I met Dmitry Samarov on Twitter, probably through a re-tweet of one of his musician pals I follow. At the time, he was a cab driver in Chicago, watching the world through his windshield and bulletproof glass, and recording his observations through essays and drawings.
After seeing a piece or two, I did some heavy Internet stalking. I was floored. Dmitry’s spontaneous cab drawings had such great composition and confidence. You could almost feel his grimace in so many of his lines. And his more thought-out cab paintings managed to maintain that moment. I’m not sure if the text he writes accompanies the drawings or the drawings accompany the text—but they work so well together, only a fool would ask. His oil paintings of books and apartment interiors and exteriors were a de Kooking/Giorgio Morandi/Philip Guston gang-bang—and they were beautiful. They are beautiful.
And he’s made so. Much. Work.
In addition to his painting and drawing, Dmitry published a book in 2011 called Hack. A few months ago, he successfully completed a Kickstarter to quit driving a cab and draw and write full-time. And he’s now working on a second book.
Dmitry Samarov: Nope. I was born in the Soviet Union and my family moved to the Boston area when I was seven. I first got to Chicago in 1990 to attend the School of the Art Institute of Chicago. I’d spent my first semester of college at Parsons in New York and hated it so much, I transferred to SAIC after just half a year. I moved away after graduating in 1993, but moved back in 1997 and have been here ever since.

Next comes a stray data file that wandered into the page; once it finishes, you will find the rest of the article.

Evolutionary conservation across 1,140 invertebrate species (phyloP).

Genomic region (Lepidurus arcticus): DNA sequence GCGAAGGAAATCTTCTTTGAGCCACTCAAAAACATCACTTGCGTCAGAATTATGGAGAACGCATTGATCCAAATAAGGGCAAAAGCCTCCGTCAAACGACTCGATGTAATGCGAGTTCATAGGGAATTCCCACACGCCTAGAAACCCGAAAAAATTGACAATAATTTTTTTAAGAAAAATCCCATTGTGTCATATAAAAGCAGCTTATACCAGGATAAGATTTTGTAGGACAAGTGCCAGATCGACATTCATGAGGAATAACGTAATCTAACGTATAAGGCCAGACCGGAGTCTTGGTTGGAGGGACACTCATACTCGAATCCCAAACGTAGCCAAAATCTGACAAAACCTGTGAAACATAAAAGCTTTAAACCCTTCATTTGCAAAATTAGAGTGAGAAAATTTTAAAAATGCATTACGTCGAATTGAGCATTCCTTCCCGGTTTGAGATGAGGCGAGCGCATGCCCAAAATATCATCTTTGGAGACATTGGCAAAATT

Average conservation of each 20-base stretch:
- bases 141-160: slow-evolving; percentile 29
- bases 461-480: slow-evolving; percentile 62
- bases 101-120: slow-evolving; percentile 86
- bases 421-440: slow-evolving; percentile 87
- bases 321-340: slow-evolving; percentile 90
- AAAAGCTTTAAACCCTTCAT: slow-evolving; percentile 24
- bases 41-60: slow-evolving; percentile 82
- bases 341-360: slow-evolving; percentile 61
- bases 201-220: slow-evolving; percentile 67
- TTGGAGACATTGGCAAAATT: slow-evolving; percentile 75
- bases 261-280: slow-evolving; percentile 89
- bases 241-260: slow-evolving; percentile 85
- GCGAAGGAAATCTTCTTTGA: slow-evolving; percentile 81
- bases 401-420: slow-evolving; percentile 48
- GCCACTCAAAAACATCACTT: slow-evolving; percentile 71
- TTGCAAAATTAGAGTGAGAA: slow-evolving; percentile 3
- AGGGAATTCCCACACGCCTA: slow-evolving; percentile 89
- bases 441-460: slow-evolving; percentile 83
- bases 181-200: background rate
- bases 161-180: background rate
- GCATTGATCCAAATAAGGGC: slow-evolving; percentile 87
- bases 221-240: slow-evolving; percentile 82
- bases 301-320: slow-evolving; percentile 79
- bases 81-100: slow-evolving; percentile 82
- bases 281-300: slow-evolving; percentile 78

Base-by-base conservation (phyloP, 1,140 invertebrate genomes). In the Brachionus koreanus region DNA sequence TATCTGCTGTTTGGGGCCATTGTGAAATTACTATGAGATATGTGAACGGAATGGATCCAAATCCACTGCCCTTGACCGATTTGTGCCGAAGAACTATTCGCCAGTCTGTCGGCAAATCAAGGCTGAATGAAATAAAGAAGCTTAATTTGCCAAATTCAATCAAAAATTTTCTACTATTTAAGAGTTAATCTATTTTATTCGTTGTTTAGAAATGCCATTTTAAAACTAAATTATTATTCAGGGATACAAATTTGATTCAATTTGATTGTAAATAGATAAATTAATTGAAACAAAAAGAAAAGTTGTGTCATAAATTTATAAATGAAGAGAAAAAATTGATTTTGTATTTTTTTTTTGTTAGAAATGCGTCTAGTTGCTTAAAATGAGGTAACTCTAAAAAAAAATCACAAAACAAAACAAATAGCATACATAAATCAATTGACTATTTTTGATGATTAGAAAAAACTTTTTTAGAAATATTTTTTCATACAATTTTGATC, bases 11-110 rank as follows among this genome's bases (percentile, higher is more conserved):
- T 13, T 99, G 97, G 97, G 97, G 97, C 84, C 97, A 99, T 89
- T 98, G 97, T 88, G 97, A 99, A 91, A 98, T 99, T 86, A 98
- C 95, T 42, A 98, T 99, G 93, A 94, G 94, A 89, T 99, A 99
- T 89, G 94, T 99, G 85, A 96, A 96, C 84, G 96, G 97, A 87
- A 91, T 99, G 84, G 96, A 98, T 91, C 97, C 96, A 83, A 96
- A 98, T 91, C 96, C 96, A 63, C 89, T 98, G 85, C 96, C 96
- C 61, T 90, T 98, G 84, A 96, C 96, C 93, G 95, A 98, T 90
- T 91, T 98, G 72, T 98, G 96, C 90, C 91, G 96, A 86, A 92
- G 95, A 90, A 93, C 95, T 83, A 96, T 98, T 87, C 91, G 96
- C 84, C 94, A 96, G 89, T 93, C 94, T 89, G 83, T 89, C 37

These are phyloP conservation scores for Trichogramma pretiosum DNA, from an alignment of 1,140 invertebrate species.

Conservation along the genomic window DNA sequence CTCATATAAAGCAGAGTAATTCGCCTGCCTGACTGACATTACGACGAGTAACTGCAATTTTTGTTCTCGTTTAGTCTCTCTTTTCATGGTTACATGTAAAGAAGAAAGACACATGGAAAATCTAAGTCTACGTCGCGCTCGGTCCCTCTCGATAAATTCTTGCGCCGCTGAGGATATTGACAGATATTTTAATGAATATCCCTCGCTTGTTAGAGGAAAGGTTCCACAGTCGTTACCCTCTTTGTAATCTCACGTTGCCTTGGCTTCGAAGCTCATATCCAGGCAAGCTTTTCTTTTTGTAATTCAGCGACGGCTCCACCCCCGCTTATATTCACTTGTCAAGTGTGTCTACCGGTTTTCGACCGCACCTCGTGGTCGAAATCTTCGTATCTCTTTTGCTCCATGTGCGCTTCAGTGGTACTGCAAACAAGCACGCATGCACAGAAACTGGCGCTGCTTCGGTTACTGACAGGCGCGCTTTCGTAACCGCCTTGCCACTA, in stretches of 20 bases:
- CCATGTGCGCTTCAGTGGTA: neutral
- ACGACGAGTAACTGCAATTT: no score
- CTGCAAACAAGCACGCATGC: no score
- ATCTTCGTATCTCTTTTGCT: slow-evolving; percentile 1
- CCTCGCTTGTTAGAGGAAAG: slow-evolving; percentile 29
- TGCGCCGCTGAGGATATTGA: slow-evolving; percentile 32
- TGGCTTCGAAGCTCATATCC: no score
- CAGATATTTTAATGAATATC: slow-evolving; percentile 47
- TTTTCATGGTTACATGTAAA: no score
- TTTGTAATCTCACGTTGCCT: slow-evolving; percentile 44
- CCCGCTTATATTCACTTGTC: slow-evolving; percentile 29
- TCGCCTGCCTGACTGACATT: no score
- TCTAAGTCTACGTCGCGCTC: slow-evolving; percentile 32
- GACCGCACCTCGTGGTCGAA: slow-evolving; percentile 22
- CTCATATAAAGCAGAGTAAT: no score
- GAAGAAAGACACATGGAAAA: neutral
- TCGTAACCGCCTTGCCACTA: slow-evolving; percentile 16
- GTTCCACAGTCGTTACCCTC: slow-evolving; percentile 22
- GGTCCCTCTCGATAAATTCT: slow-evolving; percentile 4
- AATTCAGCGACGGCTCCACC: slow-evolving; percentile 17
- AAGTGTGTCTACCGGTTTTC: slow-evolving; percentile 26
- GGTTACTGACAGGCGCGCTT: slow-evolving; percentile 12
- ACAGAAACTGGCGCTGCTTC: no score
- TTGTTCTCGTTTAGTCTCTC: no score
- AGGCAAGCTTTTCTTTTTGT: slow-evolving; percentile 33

All in all, I’d certainly say that Chicago is as close to a place I could call home as I’ve ever had.
Rumpus: How did you start making art?
Samarov: I don’t remember ever not doing it. It’s always been my primary way of dealing with the world.
Rumpus: For years you wrote and drew about your experiences as a cab driver. How did that come about?
Samarov: I started driving a cab in Boston in 1993, right after graduating from art school. I needed a job and knew my BFA just about qualified me for a service industry gig. One day, looking through the want-ads, I saw a “Drivers Wanted” ad and followed it to Checker Taxi of Boston on St. Botolph Street. A couple weeks later (after taking some very rudimentary classes), I became a cab driver.
There was a lot of downtime in the cab waiting on hotel cab stands and out at the airport, so I started drawing self-portraits in the rearview mirror, and the view of the city out the cab’s windows. I never had any grander plans for these drawings, it was just a way to record where I was spending my nights. When I started driving again in Chicago, I had already self-published the first version of Hack, so I probably knew that the artwork I’d do in the cab would be part of some larger project.
Ultimately, though, the reason I painted and drew in the cab is that my artwork has always come from the outside world, and if that outside world for sixty to eighty hours a week is in and around a taxi, then that’s what the pictures will be of. There was just no way around it.